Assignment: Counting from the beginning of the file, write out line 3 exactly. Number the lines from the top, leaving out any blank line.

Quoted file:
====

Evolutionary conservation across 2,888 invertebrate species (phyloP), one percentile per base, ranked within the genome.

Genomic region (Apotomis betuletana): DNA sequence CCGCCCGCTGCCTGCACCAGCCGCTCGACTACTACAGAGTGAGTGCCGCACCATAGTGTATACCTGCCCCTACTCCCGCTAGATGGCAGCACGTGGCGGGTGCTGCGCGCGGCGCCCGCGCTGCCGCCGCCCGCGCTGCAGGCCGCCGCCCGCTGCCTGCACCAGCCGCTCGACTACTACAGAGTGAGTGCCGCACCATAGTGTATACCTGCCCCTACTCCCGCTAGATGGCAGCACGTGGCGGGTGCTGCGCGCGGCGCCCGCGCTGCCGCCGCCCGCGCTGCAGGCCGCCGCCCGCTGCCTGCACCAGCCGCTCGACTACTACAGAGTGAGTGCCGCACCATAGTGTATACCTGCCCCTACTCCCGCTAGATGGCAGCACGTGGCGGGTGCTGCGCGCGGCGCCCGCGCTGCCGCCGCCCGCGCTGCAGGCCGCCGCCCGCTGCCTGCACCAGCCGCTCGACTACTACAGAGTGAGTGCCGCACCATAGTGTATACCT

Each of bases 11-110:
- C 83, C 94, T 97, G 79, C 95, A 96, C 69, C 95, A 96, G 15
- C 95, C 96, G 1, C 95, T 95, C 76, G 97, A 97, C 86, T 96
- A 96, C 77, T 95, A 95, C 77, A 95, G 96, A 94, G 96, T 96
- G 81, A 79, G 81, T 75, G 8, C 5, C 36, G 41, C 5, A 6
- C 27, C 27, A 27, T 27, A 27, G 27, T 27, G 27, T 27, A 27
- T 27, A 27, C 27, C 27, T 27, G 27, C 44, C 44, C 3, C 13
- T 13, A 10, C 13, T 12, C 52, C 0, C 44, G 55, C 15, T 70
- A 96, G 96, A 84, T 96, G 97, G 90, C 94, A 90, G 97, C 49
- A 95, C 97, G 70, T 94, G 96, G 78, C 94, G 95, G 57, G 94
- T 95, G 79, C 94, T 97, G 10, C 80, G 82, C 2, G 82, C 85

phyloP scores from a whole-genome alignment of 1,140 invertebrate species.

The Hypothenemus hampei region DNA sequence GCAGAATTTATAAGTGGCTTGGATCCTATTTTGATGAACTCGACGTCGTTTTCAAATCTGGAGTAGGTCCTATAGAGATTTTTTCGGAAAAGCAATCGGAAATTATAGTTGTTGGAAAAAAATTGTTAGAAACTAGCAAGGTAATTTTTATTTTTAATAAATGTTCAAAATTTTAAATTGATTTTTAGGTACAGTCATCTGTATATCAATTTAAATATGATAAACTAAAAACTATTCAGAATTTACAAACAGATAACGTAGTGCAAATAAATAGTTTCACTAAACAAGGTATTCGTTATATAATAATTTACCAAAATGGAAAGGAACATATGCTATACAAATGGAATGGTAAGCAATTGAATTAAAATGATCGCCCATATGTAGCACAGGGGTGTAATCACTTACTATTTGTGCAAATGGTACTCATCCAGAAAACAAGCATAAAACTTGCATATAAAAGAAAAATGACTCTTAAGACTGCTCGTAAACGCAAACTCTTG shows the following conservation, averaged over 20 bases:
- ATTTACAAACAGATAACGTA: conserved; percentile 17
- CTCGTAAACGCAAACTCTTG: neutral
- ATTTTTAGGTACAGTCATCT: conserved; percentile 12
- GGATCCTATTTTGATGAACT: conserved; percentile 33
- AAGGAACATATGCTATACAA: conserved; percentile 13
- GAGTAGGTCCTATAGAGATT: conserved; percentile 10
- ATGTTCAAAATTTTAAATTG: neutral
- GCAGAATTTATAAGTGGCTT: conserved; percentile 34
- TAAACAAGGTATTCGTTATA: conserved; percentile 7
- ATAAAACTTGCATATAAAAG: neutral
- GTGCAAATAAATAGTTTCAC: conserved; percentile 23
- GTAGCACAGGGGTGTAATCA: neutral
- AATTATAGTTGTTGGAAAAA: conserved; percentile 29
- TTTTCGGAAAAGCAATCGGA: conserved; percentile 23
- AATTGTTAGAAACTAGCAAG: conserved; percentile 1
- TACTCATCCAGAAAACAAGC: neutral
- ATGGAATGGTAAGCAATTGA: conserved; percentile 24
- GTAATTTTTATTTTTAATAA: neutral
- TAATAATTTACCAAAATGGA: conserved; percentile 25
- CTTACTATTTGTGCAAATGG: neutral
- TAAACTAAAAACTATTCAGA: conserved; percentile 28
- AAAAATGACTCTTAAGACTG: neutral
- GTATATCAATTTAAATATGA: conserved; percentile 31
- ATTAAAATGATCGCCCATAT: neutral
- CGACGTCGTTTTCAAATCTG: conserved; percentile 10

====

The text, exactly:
Each of bases 11-110: